Postcopulation the male hangs from the female's genital opening by the single pedipalp (circled) that he inserted during copulation. (Online version in colour.)

Sperm transfer in spiders involves the inflation of the haematodochal bulb in the male pedipalp. Upon maturation, males ejaculate onto a sperm-web and subsequently pick up the sperm and carry them in their pedipalps [14]. The haematodochal bulb expands hydraulically due to an increase in haemolymph pressure and in most spiders, after sperm transfer, the bulb subsequently contracts. In D. tenebrosus, the haematodochal bulb remains expanded (see the electronic supplementary material, figure S3) and presumably non-functional. This type of genital disfiguration is known to occur in only one other distantly related self-sacrificing species, Tidarren sisyphoides [15]. Curiously, unlike T. sisyphoides (which removes one pedipalp), D. tenebrosus males retain their second, unused pedipalp. We dissected both pedipalps of virgin males to determine the presence/absence of sperm. All males examined (n = 5) had sperm in both pedipalps, and although sperm numbers were not quantified, they appeared to be similar between the two. Thus, D. tenebrosus males may die ‘prematurely’, prior to realizing their full reproductive potential (sensu [16]).

Similar to the observed single palpal discharge of D. tenebrosus, males of another Dolomedes species discharge one pedipalp and immediately dismount their mate. In Dolomedes triton, few females accept a second insertion from the initial suitor and over half of the females observed attacked a male after accepting a single insertion [17]. Successful attacks by D. triton females are known to provide a reproductive advantage to both partners as females that successfully cannibalize their mate increase the likelihood that their egg sac will hatch [17]. Sexual cannibalism associated with self-sacrifice behaviour in the Australian redback spider, Latrodectus hasselti, has similarly been considered adaptive [18]. Male L. hasselti who are successful at feeding themselves to females during mating receive two advantages over males who are not successful: (i) cannibalized males increase their paternity and (ii) females who cannibalize are less receptive to additional matings [18,19]. The occurrence of sexual cannibalism in D. tenebrosus was not examined in this study, and potential advantages from self-sacrifice to D. tenebrosus males have not yet been identified.

The pedipalps of D. tenebrosus are obligately disfigured during copulation, representing a form of genital mutilation. In a broad phylogenetic study of self-sacrifice behaviour and genital mutilation across araneoid (web-building) spiders, self-sacrifice was hypothesized to have evolved at least five or six times in lineages with genital mutilation [6]. Given the obligate nature of premature self-sacrifice behaviour and genital mutilation in D. tenebrosus, our data cannot address the evolutionary timeline regarding the origin of these traits. Nonetheless, Miller [6] suggested that when both genital mutilation and male-biased sex ratios are present, the stage is set for the evolution of adaptive male self-sacrifice behaviour. Following from this, we hypothesize that early male maturation resulting in female-biased sexual size dimorphism in D. tenebrosus may have given rise to male-biased sex ratios, which set the stage for the evolution of monogyny in this species. We further suggest that the mechanism(s) underlying the genital mutilation and self-sacrifice are connected and that they evolved in concert.

High male mortality (80–92%) during mate searching has been suggested as an important factor influencing the evolution of monogyny in L. hasselti [18,20]. When the chance of encountering a second female is exceedingly small, males are expected to invest all of their resources in the first female they encounter [21]. Despite its likely role in the evolution of monogyny in the redback spider, theoretical explorations into the evolution of monogyny do not find high search costs to be a necessary component [7]. Nonetheless, in order to determine whether high search costs may be a driving force in D. tenebrosus, we conducted field observation of released males. An astonishing 50 per cent found a female within 1 h of release (50 ± 9 min). In one extraordinary situation, a single male encountered five different females over a 94-min period, yet did not mate with any of them, suggesting a degree of choosiness in males. Finally, we observed no instances of predation and ultimately found no evidence of a high cost to mate searching in D. tenebrosus—supporting the theoretical findings that high search costs are not a necessary component of monogyny [7].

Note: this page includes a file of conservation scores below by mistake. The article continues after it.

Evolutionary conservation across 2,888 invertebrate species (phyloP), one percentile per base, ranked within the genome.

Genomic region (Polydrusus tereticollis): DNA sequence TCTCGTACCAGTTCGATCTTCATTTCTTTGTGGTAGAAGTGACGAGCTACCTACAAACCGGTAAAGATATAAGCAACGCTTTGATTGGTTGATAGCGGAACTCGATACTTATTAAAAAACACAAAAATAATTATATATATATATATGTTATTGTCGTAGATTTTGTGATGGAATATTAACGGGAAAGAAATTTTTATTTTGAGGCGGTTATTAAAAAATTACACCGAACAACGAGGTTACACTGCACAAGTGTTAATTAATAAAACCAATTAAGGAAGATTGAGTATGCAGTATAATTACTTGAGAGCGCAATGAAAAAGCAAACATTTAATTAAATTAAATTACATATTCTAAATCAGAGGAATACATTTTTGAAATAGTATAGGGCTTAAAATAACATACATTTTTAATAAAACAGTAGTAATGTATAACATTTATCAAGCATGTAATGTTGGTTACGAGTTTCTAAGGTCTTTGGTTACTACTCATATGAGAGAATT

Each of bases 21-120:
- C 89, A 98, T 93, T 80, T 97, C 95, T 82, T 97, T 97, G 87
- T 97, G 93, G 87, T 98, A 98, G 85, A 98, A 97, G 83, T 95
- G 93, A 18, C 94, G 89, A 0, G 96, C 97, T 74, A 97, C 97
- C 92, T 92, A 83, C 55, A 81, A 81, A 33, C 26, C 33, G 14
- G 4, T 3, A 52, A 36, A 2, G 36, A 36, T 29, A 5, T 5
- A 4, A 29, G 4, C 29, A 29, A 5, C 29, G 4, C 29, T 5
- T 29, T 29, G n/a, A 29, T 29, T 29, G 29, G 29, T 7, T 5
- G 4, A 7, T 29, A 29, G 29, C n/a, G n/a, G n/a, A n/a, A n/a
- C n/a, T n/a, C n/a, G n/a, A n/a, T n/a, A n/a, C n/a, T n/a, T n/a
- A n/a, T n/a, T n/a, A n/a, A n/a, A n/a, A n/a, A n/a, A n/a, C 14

Given a male-biased sex ratio, it has been suggested that monogyny is likely to evolve in taxa with first-male sperm precedence [5]. While sperm precedence patterns are not known for many animal taxa, particular traits and behaviour are often coincident with first-male sperm precedence, for example, early male maturation and precopulatory mate guarding [22]. Additionally, males in such systems are expected to exhibit a strong preference for virgin versus non-virgin females, as males will have an increased paternity share with the former [22]. While sperm precedence patterns in D. tenebrosus are not known, males in the related D. triton guard females prior to mating and both D. triton and D. tenebrosus exhibit early male maturation ([17] and this study)—observations that are consistent with first-male sperm precedence. In D. tenebrosus, we tested the prediction that males discriminate among females. In support of our prediction, when exposed to virgin and non-virgin silk, males spent significantly more time exploring an arena if it had silk from a virgin female (repeated measures ANOVA: F1,14 = 51.42, p < 0.001). All available data are consistent with the hypothesis that D. tenebrosus have first-male sperm precedence—a hypothesis that remains to be tested directly.

In summary, we document a novel case of monogyny involving an unusual form of male self-sacrifice—obligate male death. While monogyny and associated self-sacrifice behaviour have been reported in a few other species (see the electronic supplementary material, table S1), male D. tenebrosus die after a single act of sperm transfer with no apparent involvement from females. Additionally, while some classic unconventional mating systems are found in spiders, all prior examples come from araneoid spiders, where self-sacrifice is hypothesized to have evolved multiple times [6]. We provide the first full description of an extraordinary form of self-sacrifice behaviour in a non-araneoid spider, providing an independent evolutionary test of hypotheses relating to the evolution of monogyny. In D. tenebrosus, this study provides multiple avenues of data consistent with prior studies that suggest evolutionary correlations between female-biased sexual size dimorphism, male-biased sex ratio, genital mutilation and first-male sperm precedence.


We thank the Lincoln Parks & Recreation Department for access and the University of Nebraska–Lincoln for financial support.

  • Received February 5, 2013.
  • Accepted May 31, 2013.